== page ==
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La Terrasse By Tate
22, Ave Plage, La Faute-sur-Mer. Tel. 02 51 56 45 94
We had spent the morning looking around on the coast, first we looked at La Dive a small piece of raised land with a few houses on it that had been an island before the Gulf of Picton was drained. Next was LíAiguillon, a trip around the Plan DíEau followed by a cup of coffee and a look at the town. Then we crossed the bridge into La Faute in search of a restaurant.
Trevor and I are still in dispute as to who found La Terrasse, he says he spotted it and that I only wanted to eat there because it was easy access for the scooter, I say that I thought it looked like the kind of place frequented by locals. The blackboard at the entrance showed a formula for 12 euros with plenty of choice and I suppose that it doesnít much matter to you who discovered it, all that matters is how good it was.
About the author: Tate spends the summers in the Vendee and is passionate about good wine and good food,he writes exclusively for the www.vendee-guide.co.uk
The coping of this article is permitted as long as the complete article along with these credits are published.
There was a wide terrace with tables under umbrellas on the left and a large marquee with tables more densely arranged on the right. Straight ahead was a bar and it was as I had thought a local hangout. Throughout our meal there were a lot of comings and goings pretty much all of them appeared to be local and these actually included mussel fishermen. The marquee was pretty full so we opted for a table under the umbrellas and a delightful young waitress came to take our order. I was feeling a bit jaded following another evening with friends so I ordered the tomatoes with mozzarella, followed by a pizza, while Trevor had the cold mussels in a vinaigrette followed by red fish (a couple of little ones), even though wine was included I had coke, and Trevor had non alcoholic beer. Outside the bar was a mussel cooker, I didnít quite understand it, normally when cooking mussels one cooks them for a short period, whereas this seemed to have mussels cooking all the time we were there. Trevorís mussels were obviously yesterdayís cooked mussels served cold with a vinaigrette, they were in actual fact delicious although he must have felt cheated when, unlike with moules mariniŤre, at the end he couldnít mop up the juice with his bread, as by its very nature it was far too sharp. My tomatoes with mozzarella was fine the tomatoes were fresh and the mozzarella was buffalo mozzarella and it had a balsamic vinegar dressing, when I think back one couldnít say that it was a taste explosion but it was exactly what I needed, due to my affliction. The same could be said of my pizza, I know eating pizza is a bit passť and that on the coast I should have been surrounding myself with seafood, but I couldnít have managed seafood, feeling as I did, and pizza is a good standby for me under such circumstances. The French seem to serve their pizzas with an egg in the middle, I could honestly do without that but the base was thin and light, the topping was tasty enough and although it was no Italian masterpiece it was sufficient. Trevorís two little red fishes would have had a biblical quality about them had they not come served with chips and a small dish of garlic mayonnaise, they were nonetheless deliciously sweet but as with all small fish they were a touch bony.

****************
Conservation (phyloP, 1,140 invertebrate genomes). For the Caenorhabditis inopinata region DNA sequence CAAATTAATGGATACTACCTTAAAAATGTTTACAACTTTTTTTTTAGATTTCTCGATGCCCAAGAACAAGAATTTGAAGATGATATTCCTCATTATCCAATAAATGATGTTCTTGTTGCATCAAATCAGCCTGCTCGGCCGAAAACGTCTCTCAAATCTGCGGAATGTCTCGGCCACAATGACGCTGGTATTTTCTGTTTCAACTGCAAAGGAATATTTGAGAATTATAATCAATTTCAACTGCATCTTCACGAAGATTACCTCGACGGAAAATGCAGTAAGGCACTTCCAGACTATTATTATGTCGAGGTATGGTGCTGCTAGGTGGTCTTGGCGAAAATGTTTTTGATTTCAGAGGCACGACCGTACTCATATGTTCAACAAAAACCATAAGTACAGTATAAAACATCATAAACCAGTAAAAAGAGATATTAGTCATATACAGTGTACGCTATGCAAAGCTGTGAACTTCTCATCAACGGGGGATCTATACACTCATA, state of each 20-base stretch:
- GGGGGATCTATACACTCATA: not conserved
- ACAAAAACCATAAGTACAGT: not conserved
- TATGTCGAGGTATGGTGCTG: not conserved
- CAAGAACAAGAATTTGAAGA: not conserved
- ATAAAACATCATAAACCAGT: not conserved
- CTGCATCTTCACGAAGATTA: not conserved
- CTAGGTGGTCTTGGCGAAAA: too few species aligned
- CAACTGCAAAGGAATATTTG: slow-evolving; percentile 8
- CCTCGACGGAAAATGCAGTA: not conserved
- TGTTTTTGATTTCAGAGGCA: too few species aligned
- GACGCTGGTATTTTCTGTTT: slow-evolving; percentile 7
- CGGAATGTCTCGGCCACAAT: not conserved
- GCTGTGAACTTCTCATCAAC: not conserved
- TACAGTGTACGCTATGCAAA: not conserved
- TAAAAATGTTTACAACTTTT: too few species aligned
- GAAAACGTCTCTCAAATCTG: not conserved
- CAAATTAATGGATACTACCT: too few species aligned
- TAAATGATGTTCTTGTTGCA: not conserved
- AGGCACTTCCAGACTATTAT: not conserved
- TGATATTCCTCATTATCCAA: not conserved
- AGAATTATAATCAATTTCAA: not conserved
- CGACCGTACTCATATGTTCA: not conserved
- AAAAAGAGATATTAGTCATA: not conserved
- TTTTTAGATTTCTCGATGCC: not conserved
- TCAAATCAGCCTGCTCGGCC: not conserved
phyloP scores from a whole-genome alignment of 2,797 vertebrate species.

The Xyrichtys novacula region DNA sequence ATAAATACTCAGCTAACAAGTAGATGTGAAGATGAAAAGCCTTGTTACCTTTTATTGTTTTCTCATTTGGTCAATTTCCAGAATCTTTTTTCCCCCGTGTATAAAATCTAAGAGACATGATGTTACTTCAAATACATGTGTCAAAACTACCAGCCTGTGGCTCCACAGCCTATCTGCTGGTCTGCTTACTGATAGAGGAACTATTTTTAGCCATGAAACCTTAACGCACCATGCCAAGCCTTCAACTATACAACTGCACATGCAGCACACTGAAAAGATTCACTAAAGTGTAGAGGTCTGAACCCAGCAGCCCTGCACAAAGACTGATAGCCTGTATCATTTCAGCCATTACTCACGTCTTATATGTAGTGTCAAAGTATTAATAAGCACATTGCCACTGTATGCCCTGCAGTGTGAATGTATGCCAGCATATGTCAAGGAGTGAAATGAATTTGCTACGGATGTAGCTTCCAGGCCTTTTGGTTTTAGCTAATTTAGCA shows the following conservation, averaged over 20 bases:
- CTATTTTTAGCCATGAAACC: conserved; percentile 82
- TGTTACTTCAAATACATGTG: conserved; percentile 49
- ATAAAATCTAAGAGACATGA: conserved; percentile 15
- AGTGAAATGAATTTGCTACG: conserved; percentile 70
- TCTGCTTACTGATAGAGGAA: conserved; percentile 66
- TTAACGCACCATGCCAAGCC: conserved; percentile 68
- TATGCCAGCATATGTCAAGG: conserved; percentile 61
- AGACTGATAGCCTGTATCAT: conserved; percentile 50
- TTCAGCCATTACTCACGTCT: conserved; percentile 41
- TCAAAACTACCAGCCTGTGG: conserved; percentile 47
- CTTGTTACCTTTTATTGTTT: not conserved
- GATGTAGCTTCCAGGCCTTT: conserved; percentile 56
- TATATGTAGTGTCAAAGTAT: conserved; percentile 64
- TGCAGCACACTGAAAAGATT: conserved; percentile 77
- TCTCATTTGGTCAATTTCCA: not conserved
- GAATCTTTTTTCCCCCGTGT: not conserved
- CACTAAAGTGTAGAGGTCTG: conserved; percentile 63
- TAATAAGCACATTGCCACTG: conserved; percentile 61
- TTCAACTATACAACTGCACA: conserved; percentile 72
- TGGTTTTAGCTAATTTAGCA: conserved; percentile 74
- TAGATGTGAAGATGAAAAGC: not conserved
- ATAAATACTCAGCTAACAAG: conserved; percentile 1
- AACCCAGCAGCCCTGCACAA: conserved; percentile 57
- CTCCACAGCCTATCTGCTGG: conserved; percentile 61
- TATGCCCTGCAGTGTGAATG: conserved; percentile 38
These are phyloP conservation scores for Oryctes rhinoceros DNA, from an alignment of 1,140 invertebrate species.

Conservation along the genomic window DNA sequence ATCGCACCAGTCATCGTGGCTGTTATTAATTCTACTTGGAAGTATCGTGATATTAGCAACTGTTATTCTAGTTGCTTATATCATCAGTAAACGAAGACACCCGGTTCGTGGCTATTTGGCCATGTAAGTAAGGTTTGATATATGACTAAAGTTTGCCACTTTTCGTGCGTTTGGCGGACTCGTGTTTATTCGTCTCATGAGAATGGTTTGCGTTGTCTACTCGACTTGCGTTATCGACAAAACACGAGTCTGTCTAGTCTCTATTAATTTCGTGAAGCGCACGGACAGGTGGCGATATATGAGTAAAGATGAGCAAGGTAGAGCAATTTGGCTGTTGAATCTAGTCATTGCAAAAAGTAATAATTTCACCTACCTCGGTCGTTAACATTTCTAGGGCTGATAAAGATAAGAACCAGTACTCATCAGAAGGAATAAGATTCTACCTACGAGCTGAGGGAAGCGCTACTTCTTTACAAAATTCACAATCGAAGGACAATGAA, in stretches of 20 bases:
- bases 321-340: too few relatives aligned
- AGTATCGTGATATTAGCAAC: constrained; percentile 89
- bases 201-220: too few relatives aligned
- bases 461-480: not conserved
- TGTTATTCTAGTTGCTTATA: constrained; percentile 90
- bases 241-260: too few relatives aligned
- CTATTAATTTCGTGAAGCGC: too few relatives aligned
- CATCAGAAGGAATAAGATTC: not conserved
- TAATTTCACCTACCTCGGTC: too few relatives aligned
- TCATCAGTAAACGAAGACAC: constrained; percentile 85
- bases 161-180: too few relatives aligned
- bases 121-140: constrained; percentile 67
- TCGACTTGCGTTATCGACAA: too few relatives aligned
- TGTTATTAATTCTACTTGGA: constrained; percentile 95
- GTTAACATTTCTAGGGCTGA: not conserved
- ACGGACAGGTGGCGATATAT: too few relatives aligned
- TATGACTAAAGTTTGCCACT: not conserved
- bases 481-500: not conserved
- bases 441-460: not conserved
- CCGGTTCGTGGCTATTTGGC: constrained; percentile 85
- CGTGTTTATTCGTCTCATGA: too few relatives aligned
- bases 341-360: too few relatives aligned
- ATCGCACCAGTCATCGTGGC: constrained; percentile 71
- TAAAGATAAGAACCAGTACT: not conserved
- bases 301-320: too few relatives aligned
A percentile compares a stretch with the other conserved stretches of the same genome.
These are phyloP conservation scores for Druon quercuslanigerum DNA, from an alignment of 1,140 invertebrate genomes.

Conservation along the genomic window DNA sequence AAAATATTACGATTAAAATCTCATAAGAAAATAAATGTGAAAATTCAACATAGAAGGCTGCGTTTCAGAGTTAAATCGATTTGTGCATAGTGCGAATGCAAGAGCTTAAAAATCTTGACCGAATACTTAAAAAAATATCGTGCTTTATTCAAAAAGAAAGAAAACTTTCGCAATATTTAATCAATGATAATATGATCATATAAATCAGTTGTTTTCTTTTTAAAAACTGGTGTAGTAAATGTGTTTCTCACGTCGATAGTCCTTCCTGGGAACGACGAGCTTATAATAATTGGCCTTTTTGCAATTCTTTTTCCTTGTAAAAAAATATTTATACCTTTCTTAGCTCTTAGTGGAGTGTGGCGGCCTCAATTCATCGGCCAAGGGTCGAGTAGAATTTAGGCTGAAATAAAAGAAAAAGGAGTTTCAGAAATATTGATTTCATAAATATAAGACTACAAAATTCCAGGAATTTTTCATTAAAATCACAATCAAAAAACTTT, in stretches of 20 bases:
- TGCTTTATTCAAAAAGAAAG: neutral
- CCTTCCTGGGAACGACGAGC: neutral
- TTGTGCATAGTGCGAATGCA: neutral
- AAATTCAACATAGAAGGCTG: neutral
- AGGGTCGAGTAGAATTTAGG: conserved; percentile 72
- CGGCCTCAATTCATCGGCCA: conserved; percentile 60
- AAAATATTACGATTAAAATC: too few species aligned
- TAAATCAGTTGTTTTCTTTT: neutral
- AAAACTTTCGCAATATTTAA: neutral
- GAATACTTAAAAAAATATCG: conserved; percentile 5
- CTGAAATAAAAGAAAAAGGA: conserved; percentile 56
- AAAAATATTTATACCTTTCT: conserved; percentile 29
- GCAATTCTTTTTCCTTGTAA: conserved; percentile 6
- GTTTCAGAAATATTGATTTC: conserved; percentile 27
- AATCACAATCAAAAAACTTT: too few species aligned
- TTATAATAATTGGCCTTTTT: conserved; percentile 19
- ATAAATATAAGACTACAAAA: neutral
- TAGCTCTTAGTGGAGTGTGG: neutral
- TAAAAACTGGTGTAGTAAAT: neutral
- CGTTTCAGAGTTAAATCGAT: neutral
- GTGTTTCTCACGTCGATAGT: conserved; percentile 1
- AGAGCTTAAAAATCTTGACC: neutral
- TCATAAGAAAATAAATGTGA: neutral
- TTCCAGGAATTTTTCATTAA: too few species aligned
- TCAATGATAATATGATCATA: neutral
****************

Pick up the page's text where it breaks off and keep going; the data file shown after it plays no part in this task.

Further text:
To finish and in keeping with my Italian theme I had the boring ice cream whereas Trevor had plum tart, which was truly delightful. Plum tart is a favourite here in the Vendťe as there are a whole lot of plums about, so finding a home made plum tart as good as this one was only remarkable insofar as this was a restaurant in the main tourist street of a coastal tourist resort. The only complaint I heard from anyone in the restaurant was about the length of time that the service had taken, complaining about service being slow is truly unusual for the French, who are normally happy to dawdle over their food. Similarly we were in no hurry and in any event I didnít think that the service was particularly slow given how busy the restaurant was.
I must admit that due to my self administered affliction I didnít do the restaurant justice, I failed to try the house wine which was inclusive, I ate things that I knew would go down easily without challenging myself and I stand duly chastised for it. I definitely missed out, as Trevorís meal was good bordering on exceptional. This is not a restaurant overlooking the sea and it wasnít the finest of haute cuisine, but at 32 euros for a meal for two cooked as well as it was, and in such a highly developed tourist area it was without doubt very good value for money.
By way of an epilogue, some friends of mine came out to stay with me at the end of July. They went to the coast and I have to say despite my perfect directions failed to find at La Terrasse, they ate at another restaurant on the main street of La Faute, husband, wife and two children had one dish each it wasnít particularly good and it cost them over £50. They went back and found La Terrasse on a subsequent visit to the coast and were bowled over both by the quality of the food and the value for money, so on this occasion you donít have to take my word for it.
Tate - 2009
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